Readers’ wildlife photos

September 25, 2023 • 8:15 am

Today we return to wildlife photos, so start sending them in, please. Today’s batch comes from UC Davis ecologist Susan Harrison, and is part II of  photos from her recent trip to Arizona. Click on the photos to enlarge them. Susan’s text is indented.

Southeastern Arizona – part 2

This post is a sequel to my earlier one about an August 2023 birdwatching trip to Southeastern Arizona.  In that earlier post I featured the “uniqueness” aspect of the region:  the glamorous tropical and subtropical species such as Elegant Trogons (Trogon elegans) that barely reach the U.S. in Arizona’s small, rugged mountain ranges just north of the Mexican border.

In this sequel, I’ll highlight the “biogeographic crossroads” aspect of Southeastern Arizona: the desert bird species found there that also occur in other deserts.  Unlike the “unique” species, I had seen many of these “crossroads” species before in other regions.

Here are three of the most widespread species we saw in Southeastern Arizona, occurring in deserts from southern California to Texas.  I’ve even seen them in the dry shrublands and grasslands west of Davis, northern California.

Greater Roadrunner (Geococcyx californianus):

Lesser Nighthawk (Chordeiles acutipennis):

Vermilion Flycatcher (Pyrocephalus rubinus), female:

Here are five species found mainly eastward from Arizona to Texas.

Pyrrhuloxia (Cardinalis sinuatus):

Harris’s Hawk (Parabuteo unicinctus):

Mississippi Kite (Ictinia mississippiensis), which as the name implies, also ranges farther east:

Green Kingfisher (Chloroceryle americana):

Crested Caracara (Caracara plancus):

Here are four species ranging mainly westward from Arizona to Southern California.

Gila Woodpecker (Melanerpes uropygialis):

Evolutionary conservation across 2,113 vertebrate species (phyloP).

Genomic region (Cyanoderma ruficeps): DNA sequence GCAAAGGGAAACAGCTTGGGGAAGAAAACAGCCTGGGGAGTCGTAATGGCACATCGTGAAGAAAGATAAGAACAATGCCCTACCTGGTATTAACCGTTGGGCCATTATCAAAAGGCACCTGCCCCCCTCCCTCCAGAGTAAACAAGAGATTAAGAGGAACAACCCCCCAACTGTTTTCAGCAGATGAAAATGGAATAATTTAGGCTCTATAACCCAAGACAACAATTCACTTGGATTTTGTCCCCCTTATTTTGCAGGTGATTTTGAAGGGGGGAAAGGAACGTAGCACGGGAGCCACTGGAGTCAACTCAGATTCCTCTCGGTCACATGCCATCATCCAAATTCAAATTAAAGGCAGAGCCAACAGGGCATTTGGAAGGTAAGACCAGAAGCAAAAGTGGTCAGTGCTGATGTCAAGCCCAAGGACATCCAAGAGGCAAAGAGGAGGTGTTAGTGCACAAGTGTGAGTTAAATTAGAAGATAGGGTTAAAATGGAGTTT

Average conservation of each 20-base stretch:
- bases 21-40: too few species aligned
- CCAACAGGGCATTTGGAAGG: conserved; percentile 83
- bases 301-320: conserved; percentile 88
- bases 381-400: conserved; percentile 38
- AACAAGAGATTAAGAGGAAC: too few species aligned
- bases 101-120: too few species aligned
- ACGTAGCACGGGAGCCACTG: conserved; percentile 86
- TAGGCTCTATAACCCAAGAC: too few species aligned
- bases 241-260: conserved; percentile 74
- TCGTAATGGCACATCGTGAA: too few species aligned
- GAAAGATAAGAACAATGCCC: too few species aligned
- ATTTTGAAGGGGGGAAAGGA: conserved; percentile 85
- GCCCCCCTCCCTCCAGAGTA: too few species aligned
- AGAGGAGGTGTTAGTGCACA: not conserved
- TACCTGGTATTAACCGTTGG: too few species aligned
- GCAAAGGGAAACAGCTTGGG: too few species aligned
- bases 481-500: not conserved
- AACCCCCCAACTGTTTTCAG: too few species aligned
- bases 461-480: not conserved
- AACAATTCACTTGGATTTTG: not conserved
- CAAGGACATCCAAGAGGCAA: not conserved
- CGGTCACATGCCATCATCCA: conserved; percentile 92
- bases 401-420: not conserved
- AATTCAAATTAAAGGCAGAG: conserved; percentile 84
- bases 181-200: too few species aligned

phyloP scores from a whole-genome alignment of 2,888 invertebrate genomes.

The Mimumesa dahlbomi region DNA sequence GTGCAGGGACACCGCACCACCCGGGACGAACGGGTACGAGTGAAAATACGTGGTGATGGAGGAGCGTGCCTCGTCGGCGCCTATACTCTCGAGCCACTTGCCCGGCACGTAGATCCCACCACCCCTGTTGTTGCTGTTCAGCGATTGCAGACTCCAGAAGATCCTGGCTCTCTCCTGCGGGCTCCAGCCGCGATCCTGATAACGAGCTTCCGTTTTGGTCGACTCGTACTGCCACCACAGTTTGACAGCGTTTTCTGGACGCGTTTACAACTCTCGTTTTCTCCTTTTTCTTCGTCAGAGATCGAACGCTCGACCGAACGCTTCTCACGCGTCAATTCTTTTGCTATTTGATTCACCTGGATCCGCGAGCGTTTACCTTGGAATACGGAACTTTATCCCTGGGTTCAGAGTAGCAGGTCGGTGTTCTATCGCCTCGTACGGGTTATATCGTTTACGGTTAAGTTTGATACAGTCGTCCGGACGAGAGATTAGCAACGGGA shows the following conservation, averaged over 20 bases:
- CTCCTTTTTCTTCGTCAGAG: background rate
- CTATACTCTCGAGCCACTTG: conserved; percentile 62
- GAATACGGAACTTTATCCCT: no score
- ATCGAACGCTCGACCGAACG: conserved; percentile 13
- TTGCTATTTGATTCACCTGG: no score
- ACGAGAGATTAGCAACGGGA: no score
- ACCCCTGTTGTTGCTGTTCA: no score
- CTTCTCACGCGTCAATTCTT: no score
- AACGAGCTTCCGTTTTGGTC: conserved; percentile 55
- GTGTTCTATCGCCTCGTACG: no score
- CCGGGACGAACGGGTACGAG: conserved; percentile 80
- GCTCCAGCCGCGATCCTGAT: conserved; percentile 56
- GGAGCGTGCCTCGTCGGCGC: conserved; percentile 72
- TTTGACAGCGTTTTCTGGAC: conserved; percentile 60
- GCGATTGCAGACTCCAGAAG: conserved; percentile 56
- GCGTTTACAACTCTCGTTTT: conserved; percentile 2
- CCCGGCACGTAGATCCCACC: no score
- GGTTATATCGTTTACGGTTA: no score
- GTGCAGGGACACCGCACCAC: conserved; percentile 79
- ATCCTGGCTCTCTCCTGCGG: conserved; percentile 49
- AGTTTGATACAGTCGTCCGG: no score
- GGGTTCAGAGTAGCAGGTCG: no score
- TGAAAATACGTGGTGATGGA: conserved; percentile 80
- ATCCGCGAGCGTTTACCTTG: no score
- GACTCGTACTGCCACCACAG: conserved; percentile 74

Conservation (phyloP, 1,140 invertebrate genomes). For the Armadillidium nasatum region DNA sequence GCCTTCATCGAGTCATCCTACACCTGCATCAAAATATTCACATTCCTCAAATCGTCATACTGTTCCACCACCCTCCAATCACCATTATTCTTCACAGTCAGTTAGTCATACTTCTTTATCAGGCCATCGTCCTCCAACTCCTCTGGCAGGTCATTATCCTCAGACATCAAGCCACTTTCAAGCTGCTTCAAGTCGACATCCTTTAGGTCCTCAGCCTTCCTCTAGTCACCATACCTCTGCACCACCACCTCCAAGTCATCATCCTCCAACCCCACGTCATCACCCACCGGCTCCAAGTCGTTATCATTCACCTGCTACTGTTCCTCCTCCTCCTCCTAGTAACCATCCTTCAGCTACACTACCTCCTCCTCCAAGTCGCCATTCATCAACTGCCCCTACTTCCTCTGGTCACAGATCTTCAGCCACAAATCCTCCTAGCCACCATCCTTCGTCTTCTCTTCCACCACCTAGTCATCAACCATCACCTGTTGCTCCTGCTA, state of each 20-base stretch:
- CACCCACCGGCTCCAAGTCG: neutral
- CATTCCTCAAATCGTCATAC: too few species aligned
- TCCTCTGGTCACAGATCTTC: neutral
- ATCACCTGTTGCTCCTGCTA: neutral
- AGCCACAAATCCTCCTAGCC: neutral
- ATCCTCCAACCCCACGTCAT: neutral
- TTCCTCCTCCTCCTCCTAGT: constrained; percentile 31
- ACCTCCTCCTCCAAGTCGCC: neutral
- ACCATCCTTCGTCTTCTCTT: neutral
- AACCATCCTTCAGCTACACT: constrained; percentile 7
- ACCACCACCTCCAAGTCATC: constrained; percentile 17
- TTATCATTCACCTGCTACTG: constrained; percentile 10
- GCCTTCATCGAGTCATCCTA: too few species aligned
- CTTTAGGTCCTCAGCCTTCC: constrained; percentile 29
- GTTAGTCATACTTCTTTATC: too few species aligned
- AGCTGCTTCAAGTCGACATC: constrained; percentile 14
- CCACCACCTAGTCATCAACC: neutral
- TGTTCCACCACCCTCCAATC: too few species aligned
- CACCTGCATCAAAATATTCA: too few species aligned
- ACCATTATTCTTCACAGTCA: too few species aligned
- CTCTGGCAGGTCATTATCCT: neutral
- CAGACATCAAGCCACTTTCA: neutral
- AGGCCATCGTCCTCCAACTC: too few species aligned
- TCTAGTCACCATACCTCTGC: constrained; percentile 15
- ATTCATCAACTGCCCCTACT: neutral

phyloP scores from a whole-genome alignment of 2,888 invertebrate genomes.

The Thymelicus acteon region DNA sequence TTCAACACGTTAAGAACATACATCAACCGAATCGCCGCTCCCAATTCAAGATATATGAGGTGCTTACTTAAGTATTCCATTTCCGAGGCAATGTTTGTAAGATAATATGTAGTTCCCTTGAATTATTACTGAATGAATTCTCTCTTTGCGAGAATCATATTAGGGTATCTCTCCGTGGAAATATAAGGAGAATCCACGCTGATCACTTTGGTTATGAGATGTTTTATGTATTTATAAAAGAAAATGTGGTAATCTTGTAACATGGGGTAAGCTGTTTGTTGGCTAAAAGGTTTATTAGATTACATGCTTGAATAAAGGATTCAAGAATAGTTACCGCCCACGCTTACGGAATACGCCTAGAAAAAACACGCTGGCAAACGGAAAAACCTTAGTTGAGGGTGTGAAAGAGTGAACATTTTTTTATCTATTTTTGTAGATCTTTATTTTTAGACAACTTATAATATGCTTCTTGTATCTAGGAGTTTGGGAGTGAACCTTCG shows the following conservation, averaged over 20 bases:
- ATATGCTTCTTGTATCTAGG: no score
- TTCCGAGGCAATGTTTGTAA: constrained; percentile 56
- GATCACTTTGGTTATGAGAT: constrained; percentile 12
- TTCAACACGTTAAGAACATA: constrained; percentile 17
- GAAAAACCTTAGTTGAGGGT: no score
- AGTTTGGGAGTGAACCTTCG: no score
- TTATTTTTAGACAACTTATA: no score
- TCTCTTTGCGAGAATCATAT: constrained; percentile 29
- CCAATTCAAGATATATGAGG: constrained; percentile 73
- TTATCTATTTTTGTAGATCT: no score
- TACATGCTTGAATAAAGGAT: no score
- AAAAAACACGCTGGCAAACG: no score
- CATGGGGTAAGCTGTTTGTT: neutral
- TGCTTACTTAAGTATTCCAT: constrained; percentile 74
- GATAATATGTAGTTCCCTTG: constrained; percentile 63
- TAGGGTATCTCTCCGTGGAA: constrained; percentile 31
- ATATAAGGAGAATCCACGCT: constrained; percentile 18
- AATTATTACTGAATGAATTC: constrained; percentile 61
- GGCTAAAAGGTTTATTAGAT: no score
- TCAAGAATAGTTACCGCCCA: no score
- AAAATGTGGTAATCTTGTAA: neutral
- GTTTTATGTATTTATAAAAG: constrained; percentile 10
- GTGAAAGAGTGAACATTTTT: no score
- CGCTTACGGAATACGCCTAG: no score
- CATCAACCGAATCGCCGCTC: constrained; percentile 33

Gambel’s Quail (Callipepla gambelii):

Bendire’s Thrasher (Toxostoma bendirei):

Cassin’s Kingbird (Tyrannus vociferans), right, with a Western Kingbird (Tyrannus verticalis), left:

This species occurs in all of the Great Basin states.

Broad-Tailed Hummingbird (Selasphorus platycercus):

And here’s a species found (in the U.S.) only in southeastern Arizona, so I should have included in the last post.  It’s too beautiful to leave out!

Broad-Billed Hummingbird (Cynanthus latirostris):

7 thoughts on “Readers’ wildlife photos

  1. Wonderful! I really enjoyed the roadrunner photos and the action shots of the bird in flight. Great hummingbirds, too! Thanks for sharing!

  2. A nice kick-off to a new start of RWP. (I see john avise above shares my sentiment.)
    Roadrunners are always a treat, as are nighthawks. Haven’t seen a green kingfisher, and love that bird. The hummers were beautiful as well. Thanks for sharing.

  3. Wonderful start of the new Readers’ Wildlife season, thanks to Susan!

    Ever since the recent discovery of Fujianvenator prodigiosus, I’ve been struck by its artistic rendition’s resemblance to the roadrunner bird.,Zhenghe%20County%20in%20Fujian%20Province.&text=They%20said%20the%20new%20species,other%20predecessors%20of%20today's%20birds.

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